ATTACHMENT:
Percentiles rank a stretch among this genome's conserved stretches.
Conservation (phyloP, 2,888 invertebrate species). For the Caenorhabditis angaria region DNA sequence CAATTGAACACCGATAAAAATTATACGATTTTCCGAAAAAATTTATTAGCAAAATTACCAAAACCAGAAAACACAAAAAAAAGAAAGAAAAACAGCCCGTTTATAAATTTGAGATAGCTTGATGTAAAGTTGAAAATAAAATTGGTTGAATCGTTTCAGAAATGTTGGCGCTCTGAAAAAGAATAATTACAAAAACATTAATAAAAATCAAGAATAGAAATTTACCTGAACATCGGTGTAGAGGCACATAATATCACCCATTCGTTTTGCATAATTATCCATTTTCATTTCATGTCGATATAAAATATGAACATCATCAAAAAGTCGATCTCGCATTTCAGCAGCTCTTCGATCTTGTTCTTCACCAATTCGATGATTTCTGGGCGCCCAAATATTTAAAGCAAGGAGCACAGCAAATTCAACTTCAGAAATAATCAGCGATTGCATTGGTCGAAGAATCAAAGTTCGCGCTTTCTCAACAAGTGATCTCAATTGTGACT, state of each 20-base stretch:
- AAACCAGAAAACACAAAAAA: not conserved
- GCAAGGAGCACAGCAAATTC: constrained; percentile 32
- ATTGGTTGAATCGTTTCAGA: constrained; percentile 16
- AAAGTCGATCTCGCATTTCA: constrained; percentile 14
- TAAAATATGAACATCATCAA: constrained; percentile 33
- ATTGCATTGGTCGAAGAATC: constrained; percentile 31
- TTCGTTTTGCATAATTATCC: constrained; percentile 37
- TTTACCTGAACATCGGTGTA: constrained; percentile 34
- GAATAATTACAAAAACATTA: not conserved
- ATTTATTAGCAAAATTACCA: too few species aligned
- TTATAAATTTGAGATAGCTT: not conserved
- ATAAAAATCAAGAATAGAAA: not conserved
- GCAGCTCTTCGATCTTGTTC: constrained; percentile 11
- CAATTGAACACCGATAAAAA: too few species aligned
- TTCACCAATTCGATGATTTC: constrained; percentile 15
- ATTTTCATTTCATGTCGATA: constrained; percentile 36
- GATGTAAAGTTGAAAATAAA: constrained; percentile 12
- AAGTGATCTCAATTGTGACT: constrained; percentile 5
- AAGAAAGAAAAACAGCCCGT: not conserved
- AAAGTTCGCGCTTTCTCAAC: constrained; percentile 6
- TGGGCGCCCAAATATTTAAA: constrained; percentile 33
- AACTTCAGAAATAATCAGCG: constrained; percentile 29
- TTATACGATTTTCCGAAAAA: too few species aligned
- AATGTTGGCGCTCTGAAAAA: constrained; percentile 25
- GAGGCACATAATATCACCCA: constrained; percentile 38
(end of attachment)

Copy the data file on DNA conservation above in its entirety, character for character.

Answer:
Percentiles rank a stretch among this genome's conserved stretches.
Conservation (phyloP, 2,888 invertebrate species). For the Caenorhabditis angaria region DNA sequence CAATTGAACACCGATAAAAATTATACGATTTTCCGAAAAAATTTATTAGCAAAATTACCAAAACCAGAAAACACAAAAAAAAGAAAGAAAAACAGCCCGTTTATAAATTTGAGATAGCTTGATGTAAAGTTGAAAATAAAATTGGTTGAATCGTTTCAGAAATGTTGGCGCTCTGAAAAAGAATAATTACAAAAACATTAATAAAAATCAAGAATAGAAATTTACCTGAACATCGGTGTAGAGGCACATAATATCACCCATTCGTTTTGCATAATTATCCATTTTCATTTCATGTCGATATAAAATATGAACATCATCAAAAAGTCGATCTCGCATTTCAGCAGCTCTTCGATCTTGTTCTTCACCAATTCGATGATTTCTGGGCGCCCAAATATTTAAAGCAAGGAGCACAGCAAATTCAACTTCAGAAATAATCAGCGATTGCATTGGTCGAAGAATCAAAGTTCGCGCTTTCTCAACAAGTGATCTCAATTGTGACT, state of each 20-base stretch:
- AAACCAGAAAACACAAAAAA: not conserved
- GCAAGGAGCACAGCAAATTC: constrained; percentile 32
- ATTGGTTGAATCGTTTCAGA: constrained; percentile 16
- AAAGTCGATCTCGCATTTCA: constrained; percentile 14
- TAAAATATGAACATCATCAA: constrained; percentile 33
- ATTGCATTGGTCGAAGAATC: constrained; percentile 31
- TTCGTTTTGCATAATTATCC: constrained; percentile 37
- TTTACCTGAACATCGGTGTA: constrained; percentile 34
- GAATAATTACAAAAACATTA: not conserved
- ATTTATTAGCAAAATTACCA: too few species aligned
- TTATAAATTTGAGATAGCTT: not conserved
- ATAAAAATCAAGAATAGAAA: not conserved
- GCAGCTCTTCGATCTTGTTC: constrained; percentile 11
- CAATTGAACACCGATAAAAA: too few species aligned
- TTCACCAATTCGATGATTTC: constrained; percentile 15
- ATTTTCATTTCATGTCGATA: constrained; percentile 36
- GATGTAAAGTTGAAAATAAA: constrained; percentile 12
- AAGTGATCTCAATTGTGACT: constrained; percentile 5
- AAGAAAGAAAAACAGCCCGT: not conserved
- AAAGTTCGCGCTTTCTCAAC: constrained; percentile 6
- TGGGCGCCCAAATATTTAAA: constrained; percentile 33
- AACTTCAGAAATAATCAGCG: constrained; percentile 29
- TTATACGATTTTCCGAAAAA: too few species aligned
- AATGTTGGCGCTCTGAAAAA: constrained; percentile 25
- GAGGCACATAATATCACCCA: constrained; percentile 38